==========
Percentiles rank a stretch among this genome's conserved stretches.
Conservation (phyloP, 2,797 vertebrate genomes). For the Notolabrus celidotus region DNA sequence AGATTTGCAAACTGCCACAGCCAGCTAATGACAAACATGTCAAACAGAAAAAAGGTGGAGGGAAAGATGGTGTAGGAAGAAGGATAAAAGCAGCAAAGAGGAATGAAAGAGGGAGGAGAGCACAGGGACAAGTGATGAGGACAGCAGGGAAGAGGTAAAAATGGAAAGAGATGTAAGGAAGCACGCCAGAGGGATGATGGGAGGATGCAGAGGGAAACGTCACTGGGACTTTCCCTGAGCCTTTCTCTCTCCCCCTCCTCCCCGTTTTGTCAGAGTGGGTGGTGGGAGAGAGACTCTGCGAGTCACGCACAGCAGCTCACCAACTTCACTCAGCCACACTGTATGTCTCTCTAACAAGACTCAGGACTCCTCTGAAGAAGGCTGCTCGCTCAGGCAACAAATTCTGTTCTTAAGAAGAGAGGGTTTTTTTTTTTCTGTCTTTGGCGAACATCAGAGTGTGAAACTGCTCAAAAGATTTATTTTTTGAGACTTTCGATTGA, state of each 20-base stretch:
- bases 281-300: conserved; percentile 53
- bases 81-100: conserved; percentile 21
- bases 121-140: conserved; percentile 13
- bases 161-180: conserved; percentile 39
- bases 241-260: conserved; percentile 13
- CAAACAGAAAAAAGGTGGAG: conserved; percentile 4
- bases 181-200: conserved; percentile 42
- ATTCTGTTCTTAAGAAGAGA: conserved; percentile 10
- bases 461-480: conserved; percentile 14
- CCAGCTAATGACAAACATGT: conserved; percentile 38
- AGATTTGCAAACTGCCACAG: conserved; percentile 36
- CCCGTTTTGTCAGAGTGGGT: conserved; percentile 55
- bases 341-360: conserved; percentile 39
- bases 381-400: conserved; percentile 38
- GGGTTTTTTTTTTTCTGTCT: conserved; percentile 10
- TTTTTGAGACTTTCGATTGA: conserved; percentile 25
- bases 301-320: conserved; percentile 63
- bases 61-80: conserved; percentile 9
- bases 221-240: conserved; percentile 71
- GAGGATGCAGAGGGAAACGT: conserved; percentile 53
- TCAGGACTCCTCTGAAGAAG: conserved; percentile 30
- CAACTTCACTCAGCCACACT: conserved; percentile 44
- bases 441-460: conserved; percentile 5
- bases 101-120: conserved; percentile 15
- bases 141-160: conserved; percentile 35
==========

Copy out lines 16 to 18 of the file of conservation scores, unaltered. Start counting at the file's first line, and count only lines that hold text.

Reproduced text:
- bases 381-400: conserved; percentile 38
- GGGTTTTTTTTTTTCTGTCT: conserved; percentile 10
- TTTTTGAGACTTTCGATTGA: conserved; percentile 25